Video of Cell Phone



Quote on the back of the phone

The text on the back of this work says: "Whenever possible, logical constructions are to be substituted for inferred entities." This quote was said by Bertrand Russel, a British philosopher. (http://www.sparknotes.com/philosophy/russell/section3.rhtml) (http://en.wikipedia.org/wiki/Bertrand_Russell#cite_note-Gallery-6) This quote means that any imaginary or assumed beings should be immediately replaced if logical constructions form. This is fitting, as Russel himself is an agnostic (http://www.luminary.us/russell/atheist_agnostic.html), which neither accepts nor denies the existence of God. This raises the possible interpretation of the phone representing prayer, as supported by another quote in the center of the phone: "Honest men esteem and value nothing so much in this world as a real friend. Such one is as it were another self, to whom we impart our most secret [...] who partakes in our joy and [...] us in our [...]." This description fits God perfectly for many people.

Quote inside phone

"Honest men esteem and value nothing so much in this world as a real friend. Such a one is as it were another self, to whom we impart our most secret thoughts, who partakes of our joy, and comforts us in our affliction; add to this, that his company is an everlasting pleasure to us," is a quote from the Brahmin gymnosophist Bidpai, who lived several centuries before Christ.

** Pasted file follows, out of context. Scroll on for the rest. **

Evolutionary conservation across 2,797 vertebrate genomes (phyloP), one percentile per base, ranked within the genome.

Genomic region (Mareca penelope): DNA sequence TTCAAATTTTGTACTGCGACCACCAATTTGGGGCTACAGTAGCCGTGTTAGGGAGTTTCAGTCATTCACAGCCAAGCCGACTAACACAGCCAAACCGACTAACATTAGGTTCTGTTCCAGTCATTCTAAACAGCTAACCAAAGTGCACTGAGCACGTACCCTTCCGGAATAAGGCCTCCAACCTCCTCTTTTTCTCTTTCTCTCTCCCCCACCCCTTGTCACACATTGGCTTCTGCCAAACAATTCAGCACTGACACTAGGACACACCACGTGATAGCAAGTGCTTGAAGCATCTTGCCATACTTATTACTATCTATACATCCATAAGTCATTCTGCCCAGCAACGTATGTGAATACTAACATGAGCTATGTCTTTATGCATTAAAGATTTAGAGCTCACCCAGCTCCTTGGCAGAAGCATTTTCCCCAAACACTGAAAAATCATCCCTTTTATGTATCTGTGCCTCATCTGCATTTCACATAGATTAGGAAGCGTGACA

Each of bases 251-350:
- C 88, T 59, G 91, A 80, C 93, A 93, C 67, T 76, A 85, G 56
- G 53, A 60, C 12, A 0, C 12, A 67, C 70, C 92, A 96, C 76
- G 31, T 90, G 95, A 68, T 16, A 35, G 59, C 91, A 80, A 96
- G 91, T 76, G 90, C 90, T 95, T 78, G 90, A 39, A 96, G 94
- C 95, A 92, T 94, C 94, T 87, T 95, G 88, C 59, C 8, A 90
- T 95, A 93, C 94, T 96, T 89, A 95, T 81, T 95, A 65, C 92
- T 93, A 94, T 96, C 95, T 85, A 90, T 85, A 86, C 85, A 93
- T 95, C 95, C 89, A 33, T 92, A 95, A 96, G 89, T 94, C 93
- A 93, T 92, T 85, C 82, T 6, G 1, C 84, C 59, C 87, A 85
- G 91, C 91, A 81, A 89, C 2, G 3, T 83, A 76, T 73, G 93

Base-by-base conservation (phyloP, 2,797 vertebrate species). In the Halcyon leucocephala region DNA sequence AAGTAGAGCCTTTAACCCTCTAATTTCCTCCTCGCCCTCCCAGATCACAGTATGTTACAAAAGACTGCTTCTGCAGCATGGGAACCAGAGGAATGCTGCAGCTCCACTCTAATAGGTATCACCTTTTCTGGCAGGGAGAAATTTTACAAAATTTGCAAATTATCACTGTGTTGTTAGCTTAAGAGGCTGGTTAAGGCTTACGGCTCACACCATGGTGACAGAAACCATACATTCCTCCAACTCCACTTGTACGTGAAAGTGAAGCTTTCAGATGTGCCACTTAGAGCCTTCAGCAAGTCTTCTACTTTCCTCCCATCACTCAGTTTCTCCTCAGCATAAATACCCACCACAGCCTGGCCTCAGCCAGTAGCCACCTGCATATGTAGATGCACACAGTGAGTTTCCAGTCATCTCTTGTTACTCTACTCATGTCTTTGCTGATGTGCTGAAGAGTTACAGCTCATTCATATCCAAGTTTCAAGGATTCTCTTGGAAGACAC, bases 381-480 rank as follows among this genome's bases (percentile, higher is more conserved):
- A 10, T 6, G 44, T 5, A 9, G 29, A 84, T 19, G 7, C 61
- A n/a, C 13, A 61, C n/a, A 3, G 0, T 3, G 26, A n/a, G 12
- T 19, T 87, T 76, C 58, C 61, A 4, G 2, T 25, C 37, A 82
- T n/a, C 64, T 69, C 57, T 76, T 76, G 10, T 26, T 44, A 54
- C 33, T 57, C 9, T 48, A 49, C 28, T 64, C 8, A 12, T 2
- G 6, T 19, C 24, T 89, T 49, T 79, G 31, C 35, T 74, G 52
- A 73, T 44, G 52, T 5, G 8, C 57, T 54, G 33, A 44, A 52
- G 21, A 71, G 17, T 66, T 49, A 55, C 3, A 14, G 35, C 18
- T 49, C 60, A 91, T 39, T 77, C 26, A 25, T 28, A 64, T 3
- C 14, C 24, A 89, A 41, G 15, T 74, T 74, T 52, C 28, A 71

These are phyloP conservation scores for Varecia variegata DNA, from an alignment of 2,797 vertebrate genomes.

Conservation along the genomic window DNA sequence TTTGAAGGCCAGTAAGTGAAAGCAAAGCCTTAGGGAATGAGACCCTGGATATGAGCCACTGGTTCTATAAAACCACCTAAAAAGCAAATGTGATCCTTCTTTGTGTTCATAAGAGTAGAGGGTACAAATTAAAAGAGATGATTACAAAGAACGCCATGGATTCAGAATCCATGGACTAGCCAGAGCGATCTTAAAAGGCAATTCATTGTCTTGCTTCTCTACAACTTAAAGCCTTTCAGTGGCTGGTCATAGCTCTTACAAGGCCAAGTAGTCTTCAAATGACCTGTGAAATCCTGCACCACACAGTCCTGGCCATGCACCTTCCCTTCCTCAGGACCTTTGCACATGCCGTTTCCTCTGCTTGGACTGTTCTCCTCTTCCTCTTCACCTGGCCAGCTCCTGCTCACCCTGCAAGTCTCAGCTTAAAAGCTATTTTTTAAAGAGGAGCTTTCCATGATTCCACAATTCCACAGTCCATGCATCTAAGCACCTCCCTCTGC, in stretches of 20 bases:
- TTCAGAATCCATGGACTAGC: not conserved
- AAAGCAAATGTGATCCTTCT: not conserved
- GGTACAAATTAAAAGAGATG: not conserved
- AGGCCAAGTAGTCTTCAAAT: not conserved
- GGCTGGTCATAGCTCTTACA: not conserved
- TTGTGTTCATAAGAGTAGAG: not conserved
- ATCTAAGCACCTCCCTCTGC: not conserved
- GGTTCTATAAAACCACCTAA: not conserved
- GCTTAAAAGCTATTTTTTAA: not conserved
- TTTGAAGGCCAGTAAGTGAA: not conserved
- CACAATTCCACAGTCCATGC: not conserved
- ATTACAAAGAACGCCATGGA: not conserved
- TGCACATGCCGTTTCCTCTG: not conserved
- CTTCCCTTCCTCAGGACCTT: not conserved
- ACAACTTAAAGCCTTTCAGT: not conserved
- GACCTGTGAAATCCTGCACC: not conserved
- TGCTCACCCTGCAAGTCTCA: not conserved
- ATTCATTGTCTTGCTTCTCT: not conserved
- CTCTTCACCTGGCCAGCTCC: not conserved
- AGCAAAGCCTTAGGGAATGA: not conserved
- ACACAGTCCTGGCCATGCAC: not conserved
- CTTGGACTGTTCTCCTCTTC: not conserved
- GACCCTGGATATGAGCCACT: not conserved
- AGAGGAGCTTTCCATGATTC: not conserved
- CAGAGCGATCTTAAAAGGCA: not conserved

http://www.1911encyclopedia.org/Bidpai This site contains more information about Bidpai and his works.
http://www.giga-usa.com/quotes/authors/bidpai_a001.htm This site contains more quotes by Bidpai.


PIDPAI Biography

The fables and proverbs which pass under the name of PILPAY or BIDPAI consist mainly of the Pantcha Santra, or Five Sections, and the Hitopadesa, or Friendly Instructor, which were translated into Persian in the fifth century A.D. They were afterwards translated into Arabic; and in 1709 the Persian version was translated into French under the title of Les Conseils et les Maximes de Pilpay, which appear in English as The Instructive and Entertaining Fables of Pilpay. The name of Pilpay appears to have been first attributed to the collection in Persia, the reputed Hindu author being Vishnu-Sarma.
These fables are the earliest collection in the world, and greatly surpass in humour and in variety of matter and of lesson the Fables of Aesop. There is at the same time similarity enough between the two collections to suggest a common source. The Sanskrit fables are supposed to be told by their author for the education of the children of a certain rajah, and form a wonderfully interconnected series. The animals introduced relate other stories to one another, and deliver many proverbs and practical moral precepts, which form a much more important part of this collection of fables than of any other.
http://www.usefultrivia.com/biographies/pilpay_001.html